Launching a new product can be as daunting as scaling the jagged cliffs of Scotland’s Dunnet Head. Today’s new-product failure rate is between 40% and 80%. Why? It could be bad timing, poor marketing support, or simply inferior product performance. But there’s another factor that often gets overlooked – having a sales force that’s not crystal-clear on its goals as it hits the road.
It’s tough to get each rep in step
Today’s sales forces are stretched thin and usually have multiple brands to represent and sometimes dozens of products to showcase. Even veteran sales pros can lose focus. When that happens, your products and programs are not aligned with sales efforts – or, even worse, pushed to the back burner altogether. For your reps, critical sales information can become fuzzy, such as their:
- Goal – is it to sell the product into new accounts? How many? Or regain old ones? What are their volume goals? How do they avoid cannibalizing other products?
- Target – beyond Purchasing, who are the other players and influencers? And what are their needs and expectations with the product?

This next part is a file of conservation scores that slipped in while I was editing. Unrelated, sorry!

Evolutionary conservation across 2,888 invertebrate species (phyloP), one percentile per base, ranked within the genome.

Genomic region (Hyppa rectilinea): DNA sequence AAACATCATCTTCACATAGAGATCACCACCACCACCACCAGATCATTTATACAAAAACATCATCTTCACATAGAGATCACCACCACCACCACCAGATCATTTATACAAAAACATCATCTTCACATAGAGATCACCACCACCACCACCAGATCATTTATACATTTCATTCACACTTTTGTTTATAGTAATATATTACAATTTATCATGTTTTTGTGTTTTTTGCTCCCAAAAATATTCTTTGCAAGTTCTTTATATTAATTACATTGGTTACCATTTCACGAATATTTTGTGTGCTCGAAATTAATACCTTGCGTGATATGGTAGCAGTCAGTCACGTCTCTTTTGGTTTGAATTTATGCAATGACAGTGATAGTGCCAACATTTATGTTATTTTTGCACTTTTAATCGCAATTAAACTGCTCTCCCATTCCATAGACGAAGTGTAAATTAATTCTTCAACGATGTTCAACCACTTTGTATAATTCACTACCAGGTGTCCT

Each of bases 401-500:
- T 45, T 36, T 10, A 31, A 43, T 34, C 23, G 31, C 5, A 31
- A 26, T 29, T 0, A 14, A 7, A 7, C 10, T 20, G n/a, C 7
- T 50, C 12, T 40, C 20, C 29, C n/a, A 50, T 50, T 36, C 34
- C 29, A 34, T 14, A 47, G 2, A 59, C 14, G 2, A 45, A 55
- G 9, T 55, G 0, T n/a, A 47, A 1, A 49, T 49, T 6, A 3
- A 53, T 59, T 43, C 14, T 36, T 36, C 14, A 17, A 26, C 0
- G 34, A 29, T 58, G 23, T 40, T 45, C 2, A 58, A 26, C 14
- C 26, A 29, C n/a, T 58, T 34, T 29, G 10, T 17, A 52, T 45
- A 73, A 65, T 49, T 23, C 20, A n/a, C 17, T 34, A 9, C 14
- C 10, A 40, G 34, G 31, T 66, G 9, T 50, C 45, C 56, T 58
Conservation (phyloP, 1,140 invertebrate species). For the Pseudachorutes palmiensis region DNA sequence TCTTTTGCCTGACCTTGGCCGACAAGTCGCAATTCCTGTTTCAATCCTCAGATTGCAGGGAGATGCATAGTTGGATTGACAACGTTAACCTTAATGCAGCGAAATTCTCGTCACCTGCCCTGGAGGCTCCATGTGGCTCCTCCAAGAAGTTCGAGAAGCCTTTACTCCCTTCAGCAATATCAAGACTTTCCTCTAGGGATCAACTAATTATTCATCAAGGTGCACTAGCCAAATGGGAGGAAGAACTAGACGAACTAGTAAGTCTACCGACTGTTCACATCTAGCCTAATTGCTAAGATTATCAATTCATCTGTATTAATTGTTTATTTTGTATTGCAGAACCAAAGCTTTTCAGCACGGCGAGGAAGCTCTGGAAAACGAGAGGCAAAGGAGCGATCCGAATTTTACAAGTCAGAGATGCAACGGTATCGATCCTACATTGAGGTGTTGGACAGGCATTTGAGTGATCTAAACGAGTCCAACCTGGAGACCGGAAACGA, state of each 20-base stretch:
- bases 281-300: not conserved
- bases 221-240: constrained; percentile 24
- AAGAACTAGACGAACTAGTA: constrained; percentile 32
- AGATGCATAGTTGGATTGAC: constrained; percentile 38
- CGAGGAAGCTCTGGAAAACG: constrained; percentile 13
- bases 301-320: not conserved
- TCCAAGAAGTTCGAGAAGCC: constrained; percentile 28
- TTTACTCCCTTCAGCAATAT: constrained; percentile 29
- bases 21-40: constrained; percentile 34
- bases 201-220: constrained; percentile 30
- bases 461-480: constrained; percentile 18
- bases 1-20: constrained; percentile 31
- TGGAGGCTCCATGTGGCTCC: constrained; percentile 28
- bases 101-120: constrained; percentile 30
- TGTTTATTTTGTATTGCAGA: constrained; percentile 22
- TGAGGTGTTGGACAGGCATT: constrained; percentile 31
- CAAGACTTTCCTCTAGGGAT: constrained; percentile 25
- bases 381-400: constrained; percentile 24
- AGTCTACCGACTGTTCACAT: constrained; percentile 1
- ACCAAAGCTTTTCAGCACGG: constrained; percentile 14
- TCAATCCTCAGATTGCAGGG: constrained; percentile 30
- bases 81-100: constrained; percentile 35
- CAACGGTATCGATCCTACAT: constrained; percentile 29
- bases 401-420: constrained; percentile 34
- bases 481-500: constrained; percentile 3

- Action – what specific steps do you want the reps to take? Get a meeting? Hold a demo? How will they track their sales activity?
- Messaging – what are the key points you want reps to convey, and in what order? How will they respond to customer objections? Can they convey your brand story and value prop correctly?
The digital sales playbook: your driving force
If all this is sounding familiar, consider developing a sales playbook to guide your team. It’s a comprehensive digital tool, housed on each rep’s laptop or tablet, that provides a 90-day game plan for a successful product launch.
A sales playbook maps out in clear, concise language how your reps should go to market with your product, and provides the goals, strategies, tactics and resources at their disposal to confidently connect with customers and win the sale.
Contact Tartan to view an example of a Sales Playbook and discover other strategies to drive a successful product launch.